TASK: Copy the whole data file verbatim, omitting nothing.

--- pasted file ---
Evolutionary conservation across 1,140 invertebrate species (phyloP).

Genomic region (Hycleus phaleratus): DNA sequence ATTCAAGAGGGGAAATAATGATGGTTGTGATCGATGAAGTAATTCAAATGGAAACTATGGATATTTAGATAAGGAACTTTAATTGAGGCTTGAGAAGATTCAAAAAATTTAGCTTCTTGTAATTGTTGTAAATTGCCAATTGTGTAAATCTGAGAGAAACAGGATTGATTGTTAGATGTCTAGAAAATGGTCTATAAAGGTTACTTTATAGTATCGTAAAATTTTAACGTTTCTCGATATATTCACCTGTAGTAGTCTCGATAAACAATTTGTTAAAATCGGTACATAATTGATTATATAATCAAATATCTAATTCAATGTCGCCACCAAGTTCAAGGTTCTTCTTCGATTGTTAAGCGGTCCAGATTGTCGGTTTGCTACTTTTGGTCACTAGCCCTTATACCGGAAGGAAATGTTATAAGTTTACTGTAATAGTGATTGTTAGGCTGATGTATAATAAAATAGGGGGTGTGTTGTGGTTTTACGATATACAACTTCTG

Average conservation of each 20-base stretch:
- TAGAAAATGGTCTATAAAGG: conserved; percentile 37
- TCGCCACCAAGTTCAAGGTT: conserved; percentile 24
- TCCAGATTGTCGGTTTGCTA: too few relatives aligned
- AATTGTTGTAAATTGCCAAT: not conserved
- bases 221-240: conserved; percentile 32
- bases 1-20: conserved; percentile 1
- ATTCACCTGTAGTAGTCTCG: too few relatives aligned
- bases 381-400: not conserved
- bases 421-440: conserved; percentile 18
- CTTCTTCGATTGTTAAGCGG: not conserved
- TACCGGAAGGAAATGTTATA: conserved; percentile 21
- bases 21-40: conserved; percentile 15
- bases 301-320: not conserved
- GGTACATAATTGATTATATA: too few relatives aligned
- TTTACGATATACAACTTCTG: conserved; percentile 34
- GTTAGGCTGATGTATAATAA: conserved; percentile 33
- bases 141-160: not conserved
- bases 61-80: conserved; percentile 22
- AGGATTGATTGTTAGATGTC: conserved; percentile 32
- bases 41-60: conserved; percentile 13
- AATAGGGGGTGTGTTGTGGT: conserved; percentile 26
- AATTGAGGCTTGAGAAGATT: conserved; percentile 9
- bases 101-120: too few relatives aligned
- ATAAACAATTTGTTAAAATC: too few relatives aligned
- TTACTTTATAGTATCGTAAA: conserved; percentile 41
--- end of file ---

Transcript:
Evolutionary conservation across 1,140 invertebrate species (phyloP).

Genomic region (Hycleus phaleratus): DNA sequence ATTCAAGAGGGGAAATAATGATGGTTGTGATCGATGAAGTAATTCAAATGGAAACTATGGATATTTAGATAAGGAACTTTAATTGAGGCTTGAGAAGATTCAAAAAATTTAGCTTCTTGTAATTGTTGTAAATTGCCAATTGTGTAAATCTGAGAGAAACAGGATTGATTGTTAGATGTCTAGAAAATGGTCTATAAAGGTTACTTTATAGTATCGTAAAATTTTAACGTTTCTCGATATATTCACCTGTAGTAGTCTCGATAAACAATTTGTTAAAATCGGTACATAATTGATTATATAATCAAATATCTAATTCAATGTCGCCACCAAGTTCAAGGTTCTTCTTCGATTGTTAAGCGGTCCAGATTGTCGGTTTGCTACTTTTGGTCACTAGCCCTTATACCGGAAGGAAATGTTATAAGTTTACTGTAATAGTGATTGTTAGGCTGATGTATAATAAAATAGGGGGTGTGTTGTGGTTTTACGATATACAACTTCTG

Average conservation of each 20-base stretch:
- TAGAAAATGGTCTATAAAGG: conserved; percentile 37
- TCGCCACCAAGTTCAAGGTT: conserved; percentile 24
- TCCAGATTGTCGGTTTGCTA: too few relatives aligned
- AATTGTTGTAAATTGCCAAT: not conserved
- bases 221-240: conserved; percentile 32
- bases 1-20: conserved; percentile 1
- ATTCACCTGTAGTAGTCTCG: too few relatives aligned
- bases 381-400: not conserved
- bases 421-440: conserved; percentile 18
- CTTCTTCGATTGTTAAGCGG: not conserved
- TACCGGAAGGAAATGTTATA: conserved; percentile 21
- bases 21-40: conserved; percentile 15
- bases 301-320: not conserved
- GGTACATAATTGATTATATA: too few relatives aligned
- TTTACGATATACAACTTCTG: conserved; percentile 34
- GTTAGGCTGATGTATAATAA: conserved; percentile 33
- bases 141-160: not conserved
- bases 61-80: conserved; percentile 22
- AGGATTGATTGTTAGATGTC: conserved; percentile 32
- bases 41-60: conserved; percentile 13
- AATAGGGGGTGTGTTGTGGT: conserved; percentile 26
- AATTGAGGCTTGAGAAGATT: conserved; percentile 9
- bases 101-120: too few relatives aligned
- ATAAACAATTTGTTAAAATC: too few relatives aligned
- TTACTTTATAGTATCGTAAA: conserved; percentile 41